Do the terms due diligence and earnest money confuse you? If so, you are not alone. North Carolina’s rules are a little bit unique if you're coming from another state. To explain the change, we need to go back to how things used to be.
In the past, North Carolina was like every other state in that buyers had to make a deposit to buy a home, called earnest money. This would go into escrow, which was held by a third party. If the contract went through, that money would go toward the price of the home. The problems would come when deals didn’t go through. If a buyer wanted to back out, there was conflict about who got that money in the end. Both sides would argue, and things would often result in lawsuits.
"Splitting fees into two parts eliminates some conflict."
North Carolina solved that problem by separating the deposits into two parts: the due diligence fee and earnest money. Due diligence is given upfront and goes directly to the seller. Earnest money goes into escrow, just like before. Both sides negotiate how long the due diligence period is and how much money goes into the due diligence fee.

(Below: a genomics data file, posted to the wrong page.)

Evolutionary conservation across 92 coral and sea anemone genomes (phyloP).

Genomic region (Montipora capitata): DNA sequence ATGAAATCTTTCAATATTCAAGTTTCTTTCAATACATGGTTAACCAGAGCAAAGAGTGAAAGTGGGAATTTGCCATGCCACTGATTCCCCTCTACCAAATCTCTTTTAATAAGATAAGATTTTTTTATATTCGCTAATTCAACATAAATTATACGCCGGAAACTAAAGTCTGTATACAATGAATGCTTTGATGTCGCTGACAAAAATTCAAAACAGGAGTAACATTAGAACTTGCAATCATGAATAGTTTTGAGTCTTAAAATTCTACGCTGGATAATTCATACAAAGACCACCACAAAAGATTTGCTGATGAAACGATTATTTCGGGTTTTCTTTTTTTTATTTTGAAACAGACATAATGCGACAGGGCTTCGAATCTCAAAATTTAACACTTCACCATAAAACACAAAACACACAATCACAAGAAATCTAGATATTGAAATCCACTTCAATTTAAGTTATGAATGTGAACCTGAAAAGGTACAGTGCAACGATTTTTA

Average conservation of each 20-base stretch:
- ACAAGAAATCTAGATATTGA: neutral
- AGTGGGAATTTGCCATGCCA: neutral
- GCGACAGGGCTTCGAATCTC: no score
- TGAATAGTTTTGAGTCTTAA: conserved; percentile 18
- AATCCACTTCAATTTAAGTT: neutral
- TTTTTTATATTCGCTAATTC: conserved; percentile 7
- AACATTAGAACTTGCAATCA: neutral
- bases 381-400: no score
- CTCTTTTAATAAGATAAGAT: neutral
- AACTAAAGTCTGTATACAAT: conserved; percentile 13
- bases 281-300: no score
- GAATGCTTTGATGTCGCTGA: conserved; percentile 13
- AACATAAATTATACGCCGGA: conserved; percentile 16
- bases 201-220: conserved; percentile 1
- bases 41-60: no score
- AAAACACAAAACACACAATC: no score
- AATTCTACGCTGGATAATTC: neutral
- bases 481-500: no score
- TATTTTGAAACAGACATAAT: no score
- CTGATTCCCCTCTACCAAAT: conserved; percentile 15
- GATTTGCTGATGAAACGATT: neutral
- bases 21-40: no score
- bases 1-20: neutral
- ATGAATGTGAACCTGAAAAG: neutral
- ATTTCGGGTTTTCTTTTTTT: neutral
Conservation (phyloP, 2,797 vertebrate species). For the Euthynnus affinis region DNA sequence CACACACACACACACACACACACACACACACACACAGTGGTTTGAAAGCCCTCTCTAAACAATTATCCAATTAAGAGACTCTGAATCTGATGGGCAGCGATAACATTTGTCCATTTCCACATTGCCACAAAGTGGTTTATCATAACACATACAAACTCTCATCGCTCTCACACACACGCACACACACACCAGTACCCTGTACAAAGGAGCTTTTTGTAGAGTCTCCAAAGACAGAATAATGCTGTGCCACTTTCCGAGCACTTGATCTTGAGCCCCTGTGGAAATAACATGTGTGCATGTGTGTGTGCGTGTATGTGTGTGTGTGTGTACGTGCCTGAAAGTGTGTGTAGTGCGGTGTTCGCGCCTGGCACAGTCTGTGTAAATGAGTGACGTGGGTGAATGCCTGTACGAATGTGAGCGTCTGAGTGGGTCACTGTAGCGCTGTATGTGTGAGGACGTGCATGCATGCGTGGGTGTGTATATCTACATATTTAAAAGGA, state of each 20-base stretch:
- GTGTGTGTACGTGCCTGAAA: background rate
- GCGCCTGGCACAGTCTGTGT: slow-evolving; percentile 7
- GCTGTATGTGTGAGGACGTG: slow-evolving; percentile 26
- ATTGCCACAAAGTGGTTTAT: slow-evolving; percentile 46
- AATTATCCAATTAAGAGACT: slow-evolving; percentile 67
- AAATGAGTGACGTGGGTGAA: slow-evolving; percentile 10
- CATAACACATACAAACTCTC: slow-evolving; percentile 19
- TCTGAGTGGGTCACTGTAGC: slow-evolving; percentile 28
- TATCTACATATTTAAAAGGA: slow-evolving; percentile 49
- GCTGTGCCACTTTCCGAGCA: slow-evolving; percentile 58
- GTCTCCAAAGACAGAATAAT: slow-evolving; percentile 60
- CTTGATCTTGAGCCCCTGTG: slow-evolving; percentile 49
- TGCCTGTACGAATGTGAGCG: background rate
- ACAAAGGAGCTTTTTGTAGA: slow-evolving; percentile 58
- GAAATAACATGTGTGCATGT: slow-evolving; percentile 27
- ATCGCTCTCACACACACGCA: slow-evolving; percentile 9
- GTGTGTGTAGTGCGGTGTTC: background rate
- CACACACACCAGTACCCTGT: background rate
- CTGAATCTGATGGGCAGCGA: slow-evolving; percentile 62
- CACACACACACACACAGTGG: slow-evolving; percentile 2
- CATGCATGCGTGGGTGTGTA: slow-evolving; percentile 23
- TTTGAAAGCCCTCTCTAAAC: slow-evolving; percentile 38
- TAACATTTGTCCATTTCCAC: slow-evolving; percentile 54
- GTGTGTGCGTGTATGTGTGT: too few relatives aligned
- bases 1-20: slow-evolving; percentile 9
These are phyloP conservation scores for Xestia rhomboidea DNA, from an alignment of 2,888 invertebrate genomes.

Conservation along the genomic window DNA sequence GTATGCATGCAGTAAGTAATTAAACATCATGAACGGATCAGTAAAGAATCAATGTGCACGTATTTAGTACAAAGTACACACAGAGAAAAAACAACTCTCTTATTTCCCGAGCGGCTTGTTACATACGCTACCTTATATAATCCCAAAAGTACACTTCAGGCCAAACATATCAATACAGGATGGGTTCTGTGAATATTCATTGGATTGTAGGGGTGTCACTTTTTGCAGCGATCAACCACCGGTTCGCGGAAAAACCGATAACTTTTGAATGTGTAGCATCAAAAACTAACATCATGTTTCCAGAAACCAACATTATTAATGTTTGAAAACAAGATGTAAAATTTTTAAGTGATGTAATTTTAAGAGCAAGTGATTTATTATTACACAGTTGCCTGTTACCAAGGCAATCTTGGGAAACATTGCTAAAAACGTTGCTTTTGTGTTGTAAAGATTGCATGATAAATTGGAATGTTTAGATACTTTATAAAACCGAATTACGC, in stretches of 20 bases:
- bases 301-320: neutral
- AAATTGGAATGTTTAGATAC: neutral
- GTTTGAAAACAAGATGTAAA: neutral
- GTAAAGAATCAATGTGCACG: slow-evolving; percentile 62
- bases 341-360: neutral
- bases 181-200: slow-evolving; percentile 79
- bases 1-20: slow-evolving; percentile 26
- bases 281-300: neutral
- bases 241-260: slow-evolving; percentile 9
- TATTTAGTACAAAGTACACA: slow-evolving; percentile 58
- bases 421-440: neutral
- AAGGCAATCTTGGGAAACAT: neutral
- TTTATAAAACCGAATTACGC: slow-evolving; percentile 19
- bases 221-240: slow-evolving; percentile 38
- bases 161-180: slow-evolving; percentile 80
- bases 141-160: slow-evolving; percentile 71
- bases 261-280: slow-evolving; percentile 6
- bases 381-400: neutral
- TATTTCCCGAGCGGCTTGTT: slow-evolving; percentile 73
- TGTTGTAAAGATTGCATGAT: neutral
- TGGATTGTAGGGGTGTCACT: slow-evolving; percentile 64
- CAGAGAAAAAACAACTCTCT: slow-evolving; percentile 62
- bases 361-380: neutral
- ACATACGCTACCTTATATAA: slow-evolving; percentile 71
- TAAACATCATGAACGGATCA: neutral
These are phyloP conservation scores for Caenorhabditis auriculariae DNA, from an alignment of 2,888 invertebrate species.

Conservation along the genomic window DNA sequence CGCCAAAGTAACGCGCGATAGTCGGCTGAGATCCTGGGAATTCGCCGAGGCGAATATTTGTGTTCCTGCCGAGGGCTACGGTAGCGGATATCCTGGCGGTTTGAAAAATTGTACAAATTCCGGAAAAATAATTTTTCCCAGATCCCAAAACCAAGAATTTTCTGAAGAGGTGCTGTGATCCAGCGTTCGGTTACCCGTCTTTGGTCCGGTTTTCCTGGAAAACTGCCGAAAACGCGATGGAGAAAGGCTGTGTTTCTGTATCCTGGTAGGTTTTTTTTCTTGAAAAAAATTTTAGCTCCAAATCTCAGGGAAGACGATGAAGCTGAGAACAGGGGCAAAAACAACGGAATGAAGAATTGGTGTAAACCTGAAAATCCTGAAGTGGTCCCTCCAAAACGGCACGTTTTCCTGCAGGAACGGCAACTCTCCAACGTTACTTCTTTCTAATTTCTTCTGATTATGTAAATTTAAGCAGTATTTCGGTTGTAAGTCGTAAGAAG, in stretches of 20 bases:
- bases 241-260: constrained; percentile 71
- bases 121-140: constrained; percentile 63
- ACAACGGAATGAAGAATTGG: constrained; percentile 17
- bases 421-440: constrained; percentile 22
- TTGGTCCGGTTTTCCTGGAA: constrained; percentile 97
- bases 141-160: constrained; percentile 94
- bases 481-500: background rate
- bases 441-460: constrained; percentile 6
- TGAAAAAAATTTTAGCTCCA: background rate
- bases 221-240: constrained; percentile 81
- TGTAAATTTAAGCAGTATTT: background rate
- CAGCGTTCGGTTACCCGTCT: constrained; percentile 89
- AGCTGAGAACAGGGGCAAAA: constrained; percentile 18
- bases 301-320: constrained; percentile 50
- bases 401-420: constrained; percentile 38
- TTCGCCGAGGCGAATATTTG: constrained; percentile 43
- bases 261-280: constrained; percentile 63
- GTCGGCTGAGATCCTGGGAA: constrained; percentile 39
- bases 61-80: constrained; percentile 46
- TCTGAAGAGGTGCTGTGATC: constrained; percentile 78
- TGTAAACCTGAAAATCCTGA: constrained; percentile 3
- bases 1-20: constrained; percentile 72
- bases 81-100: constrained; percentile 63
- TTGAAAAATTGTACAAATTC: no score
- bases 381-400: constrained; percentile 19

Now, if a buyer backs out during the due diligence period, they’ll get their earnest money back but not the due diligence fee. If they back out after the period is over, they don’t get either one back and all of those fees will go to the seller. Therefore, people used to argue about why buyers backed out, but now the only thing that matters is when they back out.
This issue can be kind of complicated, especially if you’re coming from another state where things are done differently, so don’t hesitate to reach out. We’re here to help you through all of this, so call us if you have any questions. We look forward to hearing from you!